Bill Winburne, president of Handwerker-Winburne, Inc., a Phoenix, Ariz., cotton merchandising firm, said the perception of sticky cotton continues to hang — unfairly -- over Arizona cotton, even though he said growers long ago turned back the pest that caused the problem and have vowed never to let it come back again.
Winburne made his remarks as second vice president of the American Cotton Shippers Association (ASCA) was addressing this year’s Western Cotton Conference, sponsored by the Western Cotton Shippers Association (WCSA). Winburne is a former WCSA president.
He followed to the podium California Cotton Ginners and Growers Association president Earl Williams who gave his tough-talking, no-sticky-cotton speech to merchants.
Winburne, a long-time Arizona cotton marketer, said Arizona cotton for the most part is honeydew-free. "Growers remain vigilant, and they don’t intend for the whitefly to get the upper hand again. Recent crops have been good quality, with only a few exceptions. But, we are dealing with those," said Winburne.
Sticky cotton blitz
The veteran cotton merchant praised California’s high profile blitz to clean up the sticky cotton before it can cause the "wreck" that befell Arizona cotton from 1992-95.
"Part of the problem, I think, was that we drug our feet before we did anything about it (silverleaf whitefly) and hoped it would solve itself. It didn’t," he said.
Arizona cotton producers have regained control of their destiny, thanks to an aggressive control program and exceptional stewardship in using a pair of insect growth regulators that continue to be the cornerstone of its pest management effort to prevent sticky cotton.
While Arizona sticky cotton perception remains in some quarters, it has gone away in others. Arizona’s reputation has been so restored in some quarter that there are unconfirmed reports that some Arizona-California 2001 crop was substituted for SJV cotton last year because of the widespread sticky problem that surfaced last season in the San Joaquin.
It has become too pervasive in California’s central valley that mill contracts are being drawn this year with anti-stickiness clauses. Some merchants have written contracts with growers heavily discounting sticky cotton or even refusing to accept it as delivery on the contract. That could create serious problems.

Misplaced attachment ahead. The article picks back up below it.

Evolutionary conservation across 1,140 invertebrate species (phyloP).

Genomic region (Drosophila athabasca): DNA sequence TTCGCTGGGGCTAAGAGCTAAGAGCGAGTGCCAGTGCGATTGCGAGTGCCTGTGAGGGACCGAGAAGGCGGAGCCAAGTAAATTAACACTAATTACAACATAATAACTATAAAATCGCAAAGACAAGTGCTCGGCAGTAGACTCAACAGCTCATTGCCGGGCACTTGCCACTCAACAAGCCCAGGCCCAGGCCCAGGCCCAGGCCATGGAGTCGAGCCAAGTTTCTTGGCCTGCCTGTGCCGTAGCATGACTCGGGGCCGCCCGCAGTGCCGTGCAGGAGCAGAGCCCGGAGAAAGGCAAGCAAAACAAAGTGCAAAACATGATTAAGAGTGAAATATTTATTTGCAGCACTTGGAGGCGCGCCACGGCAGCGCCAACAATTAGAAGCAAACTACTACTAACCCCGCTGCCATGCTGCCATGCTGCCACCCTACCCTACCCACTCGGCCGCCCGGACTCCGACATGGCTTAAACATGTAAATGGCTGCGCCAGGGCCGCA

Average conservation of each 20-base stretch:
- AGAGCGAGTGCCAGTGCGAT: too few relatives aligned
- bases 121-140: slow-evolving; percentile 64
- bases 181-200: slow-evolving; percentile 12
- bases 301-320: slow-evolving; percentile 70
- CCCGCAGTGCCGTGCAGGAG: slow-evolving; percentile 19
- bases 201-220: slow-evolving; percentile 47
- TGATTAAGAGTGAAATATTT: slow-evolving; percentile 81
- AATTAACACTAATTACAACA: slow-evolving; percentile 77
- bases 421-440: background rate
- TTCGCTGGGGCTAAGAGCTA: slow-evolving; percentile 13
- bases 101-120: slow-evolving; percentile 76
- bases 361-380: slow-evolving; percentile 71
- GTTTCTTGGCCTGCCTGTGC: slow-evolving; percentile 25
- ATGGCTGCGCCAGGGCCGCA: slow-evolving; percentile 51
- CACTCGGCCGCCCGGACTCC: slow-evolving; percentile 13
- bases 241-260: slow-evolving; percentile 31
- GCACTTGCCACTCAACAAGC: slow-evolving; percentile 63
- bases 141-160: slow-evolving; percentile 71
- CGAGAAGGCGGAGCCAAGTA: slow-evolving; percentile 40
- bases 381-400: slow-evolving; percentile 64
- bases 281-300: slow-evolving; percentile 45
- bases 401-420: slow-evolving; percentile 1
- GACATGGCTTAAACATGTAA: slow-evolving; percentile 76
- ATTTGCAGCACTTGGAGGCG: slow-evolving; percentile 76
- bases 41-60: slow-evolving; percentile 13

"If a growers agrees to deliver 500 bales of cotton to a merchants and it is sticky, the merchant can refuse to accept it," said one merchant "This would mean the grower would still be obligated to deliver the cotton in the contract and he would have to buy it on the open market."
Once the sticky cotton label is tattooed on a region, it is hard to remove. Winburne was upset with a comment by an University of Arizona entomologist in Western Farm Press earlier this summer who said failure of Arizona growers to control whitefly this season could be the end of the state’s cotton industry.
The comments also made it to the National Cotton Council’s Web site.
"The statement would have been true in 1996, but not today. Mills pick up those comments and the perception of sticky Arizona cotton jumps out again. It is like we shot ourselves in the same foot again," said Winburne.
Williams once again issues his plea for a self-policing effort to prevent a sticky cotton repeat of 2001. "We do not want to go the mandatory route" complete with USDA classing discounts for sticky cotton.
"We have to separate non-believers. People who produce sticky cotton must be penalized" by the industry, Williams reiterated. "It takes only a few bad apple to run the reputation of an industry."
Mills don’t look at particular producers; they brand areas, gins and even merchants if sticky cotton is delivered. "All aspects of our industry are at risk.
"We have a ways to go get this crop to the marketplace," said Williams, encouraging growers and others to be vigilant in preserving the valley’s high quality cotton reputation by delivery honeydew-free cotton in 2002.
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